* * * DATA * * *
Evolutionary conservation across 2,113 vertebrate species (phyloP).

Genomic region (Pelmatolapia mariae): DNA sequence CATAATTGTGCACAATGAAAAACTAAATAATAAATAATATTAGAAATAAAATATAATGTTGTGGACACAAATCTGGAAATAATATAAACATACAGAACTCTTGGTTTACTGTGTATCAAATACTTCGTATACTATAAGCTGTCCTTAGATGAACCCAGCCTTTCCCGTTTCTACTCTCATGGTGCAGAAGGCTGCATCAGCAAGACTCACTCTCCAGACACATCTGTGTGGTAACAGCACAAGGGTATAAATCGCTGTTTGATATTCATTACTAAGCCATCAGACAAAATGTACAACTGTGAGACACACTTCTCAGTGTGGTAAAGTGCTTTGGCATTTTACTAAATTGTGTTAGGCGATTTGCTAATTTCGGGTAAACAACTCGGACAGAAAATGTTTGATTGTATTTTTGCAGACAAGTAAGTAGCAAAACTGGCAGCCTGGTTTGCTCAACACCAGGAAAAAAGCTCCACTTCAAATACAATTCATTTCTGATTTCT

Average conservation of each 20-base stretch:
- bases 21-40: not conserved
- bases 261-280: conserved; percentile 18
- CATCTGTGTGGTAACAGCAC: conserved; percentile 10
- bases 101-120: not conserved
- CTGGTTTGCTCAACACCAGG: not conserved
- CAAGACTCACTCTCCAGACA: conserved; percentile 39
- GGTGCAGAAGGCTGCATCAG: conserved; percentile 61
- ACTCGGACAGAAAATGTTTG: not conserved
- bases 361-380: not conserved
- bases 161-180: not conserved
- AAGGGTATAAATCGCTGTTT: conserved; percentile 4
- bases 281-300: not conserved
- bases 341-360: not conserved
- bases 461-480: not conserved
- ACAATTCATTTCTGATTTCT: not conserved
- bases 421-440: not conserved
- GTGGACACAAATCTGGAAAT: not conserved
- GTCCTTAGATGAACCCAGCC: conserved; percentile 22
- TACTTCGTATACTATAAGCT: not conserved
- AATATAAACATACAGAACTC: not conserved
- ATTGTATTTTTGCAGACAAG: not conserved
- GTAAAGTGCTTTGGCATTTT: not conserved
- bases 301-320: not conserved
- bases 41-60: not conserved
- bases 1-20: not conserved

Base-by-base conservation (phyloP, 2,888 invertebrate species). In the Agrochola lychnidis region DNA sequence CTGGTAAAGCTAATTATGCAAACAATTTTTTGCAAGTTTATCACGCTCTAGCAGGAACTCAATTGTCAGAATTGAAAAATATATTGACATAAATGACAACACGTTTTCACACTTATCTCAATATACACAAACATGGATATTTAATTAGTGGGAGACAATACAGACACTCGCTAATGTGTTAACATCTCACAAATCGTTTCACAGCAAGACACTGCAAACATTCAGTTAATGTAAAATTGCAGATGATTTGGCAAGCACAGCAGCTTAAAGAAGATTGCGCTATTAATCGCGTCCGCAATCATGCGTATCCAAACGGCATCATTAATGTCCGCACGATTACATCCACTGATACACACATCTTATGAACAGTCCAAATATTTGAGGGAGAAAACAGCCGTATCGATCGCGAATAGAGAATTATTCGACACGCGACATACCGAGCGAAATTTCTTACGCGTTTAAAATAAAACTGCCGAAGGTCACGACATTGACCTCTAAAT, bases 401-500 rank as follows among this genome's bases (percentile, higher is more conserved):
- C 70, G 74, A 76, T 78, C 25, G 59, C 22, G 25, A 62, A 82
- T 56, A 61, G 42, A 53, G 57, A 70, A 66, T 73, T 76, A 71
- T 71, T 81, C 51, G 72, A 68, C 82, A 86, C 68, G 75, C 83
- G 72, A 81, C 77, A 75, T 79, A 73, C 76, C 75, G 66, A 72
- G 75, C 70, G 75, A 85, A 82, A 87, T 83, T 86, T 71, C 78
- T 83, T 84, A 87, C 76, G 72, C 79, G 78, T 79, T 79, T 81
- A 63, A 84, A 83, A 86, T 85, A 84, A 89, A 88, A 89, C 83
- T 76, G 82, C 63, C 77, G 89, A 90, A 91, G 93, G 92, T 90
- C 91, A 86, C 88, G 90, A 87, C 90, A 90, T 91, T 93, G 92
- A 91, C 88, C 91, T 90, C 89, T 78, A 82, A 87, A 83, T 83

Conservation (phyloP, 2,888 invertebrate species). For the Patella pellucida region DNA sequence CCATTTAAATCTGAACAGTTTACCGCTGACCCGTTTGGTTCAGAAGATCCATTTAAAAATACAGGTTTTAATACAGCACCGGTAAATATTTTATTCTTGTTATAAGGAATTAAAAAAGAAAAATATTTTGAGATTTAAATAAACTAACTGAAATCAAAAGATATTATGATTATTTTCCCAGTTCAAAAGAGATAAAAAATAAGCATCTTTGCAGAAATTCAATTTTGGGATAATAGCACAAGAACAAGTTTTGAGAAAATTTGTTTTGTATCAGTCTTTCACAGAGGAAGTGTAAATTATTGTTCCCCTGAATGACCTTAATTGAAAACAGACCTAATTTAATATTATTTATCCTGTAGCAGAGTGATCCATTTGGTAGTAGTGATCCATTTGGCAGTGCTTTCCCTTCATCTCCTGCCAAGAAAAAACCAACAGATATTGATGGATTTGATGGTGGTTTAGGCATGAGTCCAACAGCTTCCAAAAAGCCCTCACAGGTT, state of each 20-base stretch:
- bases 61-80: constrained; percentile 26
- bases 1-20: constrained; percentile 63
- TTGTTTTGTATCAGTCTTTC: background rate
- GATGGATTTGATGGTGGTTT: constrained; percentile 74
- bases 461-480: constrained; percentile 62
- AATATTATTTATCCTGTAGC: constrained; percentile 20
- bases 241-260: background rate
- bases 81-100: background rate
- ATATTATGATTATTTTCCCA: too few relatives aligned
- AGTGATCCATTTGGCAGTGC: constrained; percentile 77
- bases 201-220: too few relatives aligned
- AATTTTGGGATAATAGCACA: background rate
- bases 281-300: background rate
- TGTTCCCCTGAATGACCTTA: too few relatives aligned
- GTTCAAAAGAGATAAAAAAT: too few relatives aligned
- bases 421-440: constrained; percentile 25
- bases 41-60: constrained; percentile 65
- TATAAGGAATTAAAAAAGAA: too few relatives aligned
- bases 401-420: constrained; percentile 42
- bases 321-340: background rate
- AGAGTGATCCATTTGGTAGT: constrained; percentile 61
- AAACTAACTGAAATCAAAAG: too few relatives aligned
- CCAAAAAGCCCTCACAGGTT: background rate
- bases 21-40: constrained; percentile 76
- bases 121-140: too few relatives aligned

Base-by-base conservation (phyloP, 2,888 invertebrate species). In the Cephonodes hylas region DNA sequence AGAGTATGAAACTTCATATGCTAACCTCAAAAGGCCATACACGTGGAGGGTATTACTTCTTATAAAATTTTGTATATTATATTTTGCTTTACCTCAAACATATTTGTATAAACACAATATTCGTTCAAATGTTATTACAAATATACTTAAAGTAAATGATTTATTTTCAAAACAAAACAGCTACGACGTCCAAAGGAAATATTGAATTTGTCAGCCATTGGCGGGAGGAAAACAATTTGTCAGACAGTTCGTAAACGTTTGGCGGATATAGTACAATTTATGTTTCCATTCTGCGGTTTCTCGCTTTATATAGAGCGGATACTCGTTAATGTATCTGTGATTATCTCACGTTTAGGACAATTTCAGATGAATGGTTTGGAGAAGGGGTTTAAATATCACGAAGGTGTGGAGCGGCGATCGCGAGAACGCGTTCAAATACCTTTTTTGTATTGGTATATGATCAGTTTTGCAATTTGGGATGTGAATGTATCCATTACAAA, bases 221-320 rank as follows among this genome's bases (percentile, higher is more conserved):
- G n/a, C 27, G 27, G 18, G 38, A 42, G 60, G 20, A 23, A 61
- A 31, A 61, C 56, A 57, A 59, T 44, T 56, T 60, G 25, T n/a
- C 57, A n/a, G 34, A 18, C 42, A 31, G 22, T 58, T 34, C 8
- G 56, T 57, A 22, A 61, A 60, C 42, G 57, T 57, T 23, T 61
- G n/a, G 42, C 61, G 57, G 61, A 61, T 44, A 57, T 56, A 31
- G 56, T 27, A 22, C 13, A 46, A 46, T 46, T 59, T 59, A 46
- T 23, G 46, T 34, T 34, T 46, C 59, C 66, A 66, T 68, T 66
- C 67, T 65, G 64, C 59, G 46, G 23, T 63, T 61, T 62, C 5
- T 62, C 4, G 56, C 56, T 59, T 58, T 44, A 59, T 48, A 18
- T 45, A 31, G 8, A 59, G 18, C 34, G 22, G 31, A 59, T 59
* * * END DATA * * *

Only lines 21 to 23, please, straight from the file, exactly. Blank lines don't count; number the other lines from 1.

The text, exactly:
- GTCCTTAGATGAACCCAGCC: conserved; percentile 22
- TACTTCGTATACTATAAGCT: not conserved
- AATATAAACATACAGAACTC: not conserved